Call your veterinarian ASAP to see if it is safe to induce vomiting (if the object was toxic or acute, it may not be). If so, your veterinarian will tell you how much hydrogen peroxide to use. In some cases, if this does not help, your veterinarian may use more effective medications to induce vomiting.

Note: Do not try to induce vomiting without seeking advice from a veterinarian. Some items can be dangerous to recover! Talk to your veterinarian about when it is appropriate to induce vomiting and when not.

How to induce vomiting if a small foreign body was swallowed less than two hours ago

Other cases of removal of obstruction of the dog’s intestines

In other cases, the object can be removed with an endoscope (an instrument used to examine the inside of your dog’s body), armed with instruments made to grasp the object. This is useful if the object is still in the stomach and it is not easy to catch.

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Unfortunately, once the object makes its way through the pylorus and small intestine, surgery is required.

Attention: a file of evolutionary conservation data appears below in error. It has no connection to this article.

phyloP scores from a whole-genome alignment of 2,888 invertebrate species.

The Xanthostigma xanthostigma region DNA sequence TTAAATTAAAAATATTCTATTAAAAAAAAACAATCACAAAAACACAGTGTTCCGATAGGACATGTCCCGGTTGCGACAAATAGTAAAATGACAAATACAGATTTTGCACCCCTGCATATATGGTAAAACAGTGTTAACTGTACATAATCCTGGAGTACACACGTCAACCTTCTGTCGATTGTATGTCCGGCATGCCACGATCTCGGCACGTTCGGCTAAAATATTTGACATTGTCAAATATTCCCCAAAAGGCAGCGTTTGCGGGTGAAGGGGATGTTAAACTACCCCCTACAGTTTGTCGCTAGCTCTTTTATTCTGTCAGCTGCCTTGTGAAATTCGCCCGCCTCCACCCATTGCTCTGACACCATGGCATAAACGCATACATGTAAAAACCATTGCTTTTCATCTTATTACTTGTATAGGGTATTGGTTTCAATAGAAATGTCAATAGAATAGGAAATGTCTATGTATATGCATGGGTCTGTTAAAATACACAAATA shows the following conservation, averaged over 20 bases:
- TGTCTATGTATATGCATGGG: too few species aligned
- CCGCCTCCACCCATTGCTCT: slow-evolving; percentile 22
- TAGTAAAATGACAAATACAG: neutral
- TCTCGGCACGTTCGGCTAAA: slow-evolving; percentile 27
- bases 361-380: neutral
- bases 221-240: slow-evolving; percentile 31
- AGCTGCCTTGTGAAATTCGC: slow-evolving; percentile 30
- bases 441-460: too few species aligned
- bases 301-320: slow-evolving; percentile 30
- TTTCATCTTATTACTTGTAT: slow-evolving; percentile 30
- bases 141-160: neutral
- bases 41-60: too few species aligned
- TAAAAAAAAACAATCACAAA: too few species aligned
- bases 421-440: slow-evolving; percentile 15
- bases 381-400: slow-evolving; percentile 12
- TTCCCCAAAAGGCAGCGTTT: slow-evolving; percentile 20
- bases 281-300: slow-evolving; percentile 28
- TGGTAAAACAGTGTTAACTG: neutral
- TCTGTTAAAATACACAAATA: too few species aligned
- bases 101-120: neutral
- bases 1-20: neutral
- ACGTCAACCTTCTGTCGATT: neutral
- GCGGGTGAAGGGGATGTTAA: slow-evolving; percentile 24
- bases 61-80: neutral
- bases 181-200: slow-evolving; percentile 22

If there is necrosis (tissue death) in some parts of the gut, they will need to be removed along with the foreign object and both ends of the intestinal tract will need to be sutured back together.

forecast

The prognosis varies depending on the severity of the obstruction and the presence of complicating factors such as necrosis or peritonitis. Most pets get a fine refund. However, after surgery, dogs should be monitored for signs of leakage from the intestinal tract. Fever and abdominal pain should be reported to a veterinarian immediately.

After the operation, the dog will need to gradually return to solid foods. She should eat a liquid diet for the first few days. You can then gradually introduce porridge, soft food until the veterinarian allows a normal diet. The dog may also need to wear an Elizabethan collar to avoid chewing on its seams.